UK-based Fintech firm Finastra has reportedly taken some of its servers offline after discovering “potentially anomalous activity” on its computer systems.
To quote a statement from Finastra:
“During the period immediately prior to March 20th, 2020, the Finastra IT security and risk teams actively detected, through our own monitoring, that a bad-actor was attempting to introduce malware into our network in what appears to have been a common ransomware attack. Unfortunately, this type of malware and criminal activity is increasingly common in today’s environment and is targeted at companies across many sectors, not only those involved in technology.”
Finastra said that on Friday, March 20th, 2020, they made the decision that it was necessary to take their servers offline to secure their network and protect client data.
“We are in touch directly with any customers who may be impacted. Safeguarding our assets and those of our customers remains paramount.”
Finastra also sent a notice to its clients, which was reportedly seen by security specialist Brian Krebs. The Fintech firm has described the incident as a “potential security breach” and has cautioned users that it’s “anticipating some disruption to certain services, particularly in North America.”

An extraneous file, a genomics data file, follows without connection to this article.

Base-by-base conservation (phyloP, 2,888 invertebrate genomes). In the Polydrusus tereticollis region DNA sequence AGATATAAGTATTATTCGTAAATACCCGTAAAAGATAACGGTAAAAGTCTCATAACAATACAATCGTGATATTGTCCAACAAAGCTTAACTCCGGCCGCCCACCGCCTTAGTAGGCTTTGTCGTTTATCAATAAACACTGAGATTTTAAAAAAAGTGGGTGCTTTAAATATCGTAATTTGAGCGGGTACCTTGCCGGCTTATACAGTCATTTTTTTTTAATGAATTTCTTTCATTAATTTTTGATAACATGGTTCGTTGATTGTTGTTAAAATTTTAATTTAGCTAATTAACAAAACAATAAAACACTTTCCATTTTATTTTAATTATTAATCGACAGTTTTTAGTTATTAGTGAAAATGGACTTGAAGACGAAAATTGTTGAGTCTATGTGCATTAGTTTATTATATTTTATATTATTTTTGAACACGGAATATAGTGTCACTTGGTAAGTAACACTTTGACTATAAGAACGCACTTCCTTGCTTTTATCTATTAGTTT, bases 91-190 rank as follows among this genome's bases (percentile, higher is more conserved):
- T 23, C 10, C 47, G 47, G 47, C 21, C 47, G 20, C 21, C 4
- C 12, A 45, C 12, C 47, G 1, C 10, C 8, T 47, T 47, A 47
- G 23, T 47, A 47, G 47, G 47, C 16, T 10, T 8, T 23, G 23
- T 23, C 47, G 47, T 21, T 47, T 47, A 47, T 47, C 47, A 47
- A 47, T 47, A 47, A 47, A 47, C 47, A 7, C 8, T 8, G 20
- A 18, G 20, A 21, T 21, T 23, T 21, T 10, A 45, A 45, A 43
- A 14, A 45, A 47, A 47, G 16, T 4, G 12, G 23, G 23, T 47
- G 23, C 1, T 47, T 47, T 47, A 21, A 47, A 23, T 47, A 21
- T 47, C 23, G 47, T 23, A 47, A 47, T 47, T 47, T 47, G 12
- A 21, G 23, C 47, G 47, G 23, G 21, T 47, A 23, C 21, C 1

At present, the company’s servers have gone offline, and it has also shut down some business offices based in London and Canada. Most of Finastra’s employees have been working from home because of the coronavirus (COVID-19) outbreak.
As reported by Krebs, Finastra’s management had, at first, not mentioned what may have caused the outage. However, they have now claimed it is most like a malicious ransomware attack.
The company issued an update at 5:21 ET, noting:
“At this time, we strongly believe that the incident was the result of a ransomware attack and do not have any evidence that customer or employee data was accessed or exfiltrated, nor do we believe our clients’ networks were impacted.”
The firm added:
“Our approach has been to temporarily disconnect from the internet the affected servers, both in the USA and elsewhere, while we work closely with our cybersecurity experts to inspect and ensure the integrity of each server in turn. Using this ‘isolation, investigation and containment’ approach will allow us to bring the servers back online as quickly as possible, with minimum disruption to service, however we are anticipating some disruption to certain services, particularly in North America, whilst we undertake this task. Our priority is ensuring the integrity of the servers before we bring them back online and protecting our customers and their data at this time.”
Finastra has stated they do not have any evidence that any customer or employee data was accessed or exfiltrated, nor do they believe their clients’ networks were impacted. Finastra said they are cooperating with the “relevant authorities” and are in touch directly with any customers who may be impacted as a result of disrupted service.
London-headquartered Finastra has offices in 42 countries. It generated over $2 billion in revenue during 2019. The firm has over 10,000 professionals on its payroll, and claims more than 9,000 customers, based in 130 countries. Its customers include almost all of the world’s 50 largest banks.